Lt. Gov. Tate Reeves (R) is seen as the likely front-runner, though he hasn’t made it official. Plus, he has the advantage since he’s accumulated a multimillion-dollar campaign account.
State GOP Rep. Robert Foster was offered a fundraising boost to keep him out of Mississippi’s governor race as Reeves continues to weigh a bid, according to Mississippi Today.
But Foster announced in mid-December that he’ll mount a run, labeling himself a “conservative outsider.” Petal Mayor Hal Marx (R) has also declared his candidacy.
On the Democratic side, four-term state Attorney General Jim Hood has thrown his hat into the ring. Hood is the only Mississippi Democrat holding statewide elected office and has experience running successful statewide campaigns.
Retired Jackson State University employee Velesha Williams is also running for the Democratic nomination.
Mississippi Democrats feel fairly bullish about Hood’s prospects, but a statewide race is still an uphill climb for the party.
Democrats made an aggressive play in Mississippi’s Senate runoff in November to replace retired Sen. Thad CochranWilliam (Thad) Thad CochranEspy wins Mississippi Senate Democratic primary Bottom Line Mike Espy announces Mississippi Senate bid MORE.
Sen. Cindy Hyde-Smith (R) appeared headed for an easy victory, but the race tightened after she said she would be willing to attend a “public hanging” if invited by a supporter, sparking strong backlash in a state with a history of lynchings.
Former Agriculture Secretary Mike Espy (D), who was vying to become the state’s first African-American senator since Reconstruction, sought to mobilize the state’s black voter bloc, but he ended losing by 8 points to Hyde-Smith.
Still, the campaign showed small glimmers of hope for Democrats, with Hyde-Smith’s victory margin smaller than in previous statewide races.
To win next year, Democrats will need a candidate who can woo black voters and make inroads with loyal GOP voters in more rural pockets.
Democrats target unpopular Kentucky governor
Kentucky Gov. Matt Bevin (R) goes into his reelection race on Nov. 5 facing some challenging hurdles. The first-term governor is saddled with low approval numbers and a recent poll found Bevin trailing Democratic opponents.
The race has drawn a few Democratic candidates, including Kentucky Attorney General Andy Beshear and State House Minority Leader Rocky Adkins. In a December Mason-Dixon poll, Beshear led Bevin by 8 points, while Adkins was in a dead heat with the Republican governor.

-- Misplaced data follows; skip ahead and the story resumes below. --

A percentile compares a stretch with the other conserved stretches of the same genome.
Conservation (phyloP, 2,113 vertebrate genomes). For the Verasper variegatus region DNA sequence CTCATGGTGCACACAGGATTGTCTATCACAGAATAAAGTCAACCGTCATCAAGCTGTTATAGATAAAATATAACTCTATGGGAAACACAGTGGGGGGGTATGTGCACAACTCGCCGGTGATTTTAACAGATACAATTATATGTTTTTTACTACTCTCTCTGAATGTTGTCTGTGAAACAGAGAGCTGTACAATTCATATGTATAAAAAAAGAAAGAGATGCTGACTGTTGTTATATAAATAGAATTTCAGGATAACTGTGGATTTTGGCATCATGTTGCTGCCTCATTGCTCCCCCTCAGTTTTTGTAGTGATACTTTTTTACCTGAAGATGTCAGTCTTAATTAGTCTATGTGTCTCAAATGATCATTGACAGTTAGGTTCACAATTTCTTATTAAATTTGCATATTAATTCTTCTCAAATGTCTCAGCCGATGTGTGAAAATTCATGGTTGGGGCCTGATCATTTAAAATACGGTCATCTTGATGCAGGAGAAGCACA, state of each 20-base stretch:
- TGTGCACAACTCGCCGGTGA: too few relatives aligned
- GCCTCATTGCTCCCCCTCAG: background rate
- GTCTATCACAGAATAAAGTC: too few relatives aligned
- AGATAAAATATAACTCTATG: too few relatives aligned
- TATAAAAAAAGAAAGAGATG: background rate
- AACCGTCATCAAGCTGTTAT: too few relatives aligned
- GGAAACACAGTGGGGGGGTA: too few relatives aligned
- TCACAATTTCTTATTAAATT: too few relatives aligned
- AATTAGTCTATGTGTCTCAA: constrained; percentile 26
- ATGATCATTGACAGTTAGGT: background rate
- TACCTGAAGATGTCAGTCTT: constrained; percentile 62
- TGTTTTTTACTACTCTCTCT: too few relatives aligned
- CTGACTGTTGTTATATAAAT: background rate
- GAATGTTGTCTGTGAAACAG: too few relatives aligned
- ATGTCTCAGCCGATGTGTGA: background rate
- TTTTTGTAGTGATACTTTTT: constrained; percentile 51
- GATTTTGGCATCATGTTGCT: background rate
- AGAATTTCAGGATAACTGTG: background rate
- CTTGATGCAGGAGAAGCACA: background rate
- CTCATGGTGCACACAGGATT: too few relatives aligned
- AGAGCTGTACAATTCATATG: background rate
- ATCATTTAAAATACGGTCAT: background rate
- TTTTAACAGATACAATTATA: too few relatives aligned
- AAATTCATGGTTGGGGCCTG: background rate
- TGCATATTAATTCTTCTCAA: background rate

But it’s still a long ways out and Bevin has previously rebounded from bad poll numbers. He trailed his Democratic rival in his first gubernatorial bid in 2015 but ended winning by nearly double digits.
Plus, Bevin has the benefit of the president’s sustained approval numbers. Trump won Kentucky by nearly 30 points in 2016 and remains popular in the state.
Beshear, the son of former Gov. Steve Beshear, has already made it clear that he plans to highlight the discontent of Kentucky teachers over school funding and pension reform that surfaced in protests this spring.
As attorney general, Beshear filed several lawsuits against Bevin over a pension reform law that was ruled unconstitutional by Kentucky’s Supreme Court in mid-December.
And Beshear is joining several attorneys general to challenge a ruling from a federal judge in Texas who struck down ObamaCare.
Meanwhile, Adkins announced his gubernatorial campaign in November. The veteran state legislator argued that he’s the only Democrat who can sway rural voters who are crucial for statewide victory.
Other potential Democratic candidates who have been floated include Kentucky Secretary of State Alison Lundergan Grimes, who lost a high-profile race against Senate Majority Leader Mitch McConnellAddison (Mitch) Mitchell McConnellSenate advances public lands bill in late-night vote GOP senator to try to reverse requirement that Pentagon remove Confederate names from bases No, ‘blue states’ do not bail out ‘red states’ MORE (R) in 2014.
But veteran Amy McGrath, who lost a nationally watched bid against GOP Rep. Andy BarrAndy BarrKentucky Senate candidate: McConnell ‘couldn’t care less if we die’ House GOP to launch China probes beyond COVID-19 Put entrepreneurs, workers and flexibility in next stimulus package MORE this November, recently ruled out a gubernatorial bid.
Democrats seek to turn Virginia all-blue
Democrats will be fighting to flip Virginia’s House of Delegates and Senate on Nov. 5 after making unexpectedly big gains in the state’s 2017 elections.
Aside from Gov. Ralph Northam’s (D) big victory in 2017, a big story of the night was Democrats coming on the verge of taking over the House of Delegates, signaling the deeper blue hue of Virginia.
Democrats picked up 15 GOP-held state House seats and fell just shy of an even split in the chamber after losing a tiebreaker that consisted of drawing a name from a bowl.
The win in the draw by the incumbent Republican delegate gave the party a 51-49 majority in the House, while the GOP holds a slim 21-19 seat majority in the state Senate. Every seat in each chamber will be up for reelection next year.
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In the 2018 midterms, Virginia Democrats had another promising cycle after flipping three GOP-held seats and after Sen. Tim KaineTimothy (Tim) Michael KaineWarren, Democrats urge Trump to back down from veto threat over changing Confederate-named bases Senate panel passes amendment to bar using troops against protesters Defense bill turns into proxy battle over Floyd protests MORE (D) was easily reelected.
Democrats have shown strength in suburban Virginia, and are hoping to build on those gains to challenge Republicans.